Sana’a, Asharq Al-Awsat—Yemen’s Shi’a Houthi militia has expanded its control in the northern province of Amran, storming government and military institutions in the area despite international condemnation.
Yemen’s Houthi militia captured the city of Amran and its environs on Tuesday, less than a week after the collapse of a ceasefire between the Shi’a group and the Yemeni army and allied Sunni tribal militias collapsed. The ceasefire had initially been reached on June 23 but quickly broke down with both sides blaming the other.
The Houthi militia reportedly killed more than 200 people when capturing the city of Amran and has since begun targeted security infrastructure and officers remaining in the city.
More than 35,000 people have been displaced from the northern Yemeni province by the fighting, the government’s refugee agency reported on Wednesday in an urgent appeal to international relief organizations for greater assistance.
“Based on the monitoring and follow-up that we have been doing, there are more than 35,000 people that have left [Amran city] for other areas in Amran [province] or to the greater Sana’a area, Hajjah and Mashaweet,” head of the government refugee agency Mutahhar Yahya Abu Sheeha said.
“We direct this urgent appeal to help these families and to provide emergency help to ensure basic needs of shelter and food and medical aid, and to help rescue these trapped families,” he added.
Yemen’s cabinet met in Sana’a on Wednesday to discuss the crisis. The government condemned the Houthi militia’s “aggressions” in Amran, saying it would have negative effects on the security and stability of the country as a whole.
“We hold the Houthis legally and morally responsible for what is happening in Amran and the implications of this on the security and stability of the homeland,” a cabinet statement said, calling on the Shi’a militia to put down its weapons and exit the city.
The Gulf Cooperation Council (GCC) condemned the “armed aggression” of the Houthis in the city of Amran, holding the Shi’a militia responsible for violating the June 23 ceasefire.
GCC Secretary-General Abdullatif Al-Zayani issued a statement saying that the Houthis bore “full responsibility” for the conflict in the area, calling for the Yemeni people and the international community to work together to ensure Yemeni security and stability.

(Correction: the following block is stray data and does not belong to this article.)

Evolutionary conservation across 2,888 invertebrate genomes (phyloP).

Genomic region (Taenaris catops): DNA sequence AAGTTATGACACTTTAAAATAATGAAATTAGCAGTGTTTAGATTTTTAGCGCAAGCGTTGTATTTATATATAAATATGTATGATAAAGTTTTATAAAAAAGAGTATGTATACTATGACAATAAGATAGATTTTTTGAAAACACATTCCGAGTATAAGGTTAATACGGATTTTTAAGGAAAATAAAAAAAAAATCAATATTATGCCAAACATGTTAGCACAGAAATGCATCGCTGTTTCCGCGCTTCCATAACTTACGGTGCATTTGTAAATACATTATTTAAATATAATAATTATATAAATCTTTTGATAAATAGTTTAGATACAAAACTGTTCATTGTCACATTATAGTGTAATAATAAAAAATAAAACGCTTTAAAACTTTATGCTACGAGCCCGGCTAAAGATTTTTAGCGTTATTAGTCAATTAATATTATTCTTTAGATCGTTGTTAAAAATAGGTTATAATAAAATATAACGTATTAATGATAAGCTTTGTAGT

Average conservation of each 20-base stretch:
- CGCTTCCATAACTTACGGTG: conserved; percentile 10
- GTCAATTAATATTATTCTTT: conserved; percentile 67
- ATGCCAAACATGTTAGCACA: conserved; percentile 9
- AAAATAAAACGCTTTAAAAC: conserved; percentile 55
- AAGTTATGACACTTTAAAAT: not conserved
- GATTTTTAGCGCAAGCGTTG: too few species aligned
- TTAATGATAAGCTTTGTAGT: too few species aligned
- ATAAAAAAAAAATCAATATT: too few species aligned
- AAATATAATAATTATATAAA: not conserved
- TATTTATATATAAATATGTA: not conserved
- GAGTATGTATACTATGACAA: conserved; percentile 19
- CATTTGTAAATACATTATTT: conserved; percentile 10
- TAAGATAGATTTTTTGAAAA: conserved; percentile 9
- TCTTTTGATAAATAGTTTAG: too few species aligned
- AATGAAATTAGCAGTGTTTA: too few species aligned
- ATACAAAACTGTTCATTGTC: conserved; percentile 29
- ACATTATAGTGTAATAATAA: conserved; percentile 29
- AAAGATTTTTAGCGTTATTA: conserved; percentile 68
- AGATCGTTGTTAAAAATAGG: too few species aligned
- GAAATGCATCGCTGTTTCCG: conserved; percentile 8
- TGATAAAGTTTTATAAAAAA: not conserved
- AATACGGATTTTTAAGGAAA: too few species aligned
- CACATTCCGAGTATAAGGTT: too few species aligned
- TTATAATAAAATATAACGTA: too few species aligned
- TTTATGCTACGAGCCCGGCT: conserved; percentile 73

Yemeni President Abd Rabbuh Mansur Hadi received a telephone call on Wednesday from UN Envoy Jamal Benomar during which he confirmed the UN Security Council’s “condemnation of the act of aggression and attacks committed by the Houthi group on government buildings, camps and public and private properties, as well as its terrorizing of innocent citizens and not abiding by the ceasefire agreement,” according to Yemen’s state SABA news agency.
Also on Wednesday, the UK strongly condemned the armed clashes in the northern province between the Houthi militia and the Yemeni military and allied Sunni tribesmen. The British Foreign Office issued a statement expressing “concern” about the fighting in the city, urging all parties to end the hostilities and confirming the British government’s full support for its Yemeni counterpart.
The British Foreign Office statement came in response to a report by the UN’s humanitarian coordinator in Yemen, Johannes Van Der Klaauw, warning about the deteriorating humanitarian situation in Amran.
“All parties to the conflict have a responsibility to make sure that civilians are spared from the fighting and that those who are affected by conflict are able to move to more secure areas,” Van Der Klaauw said in a statement on Wednesday.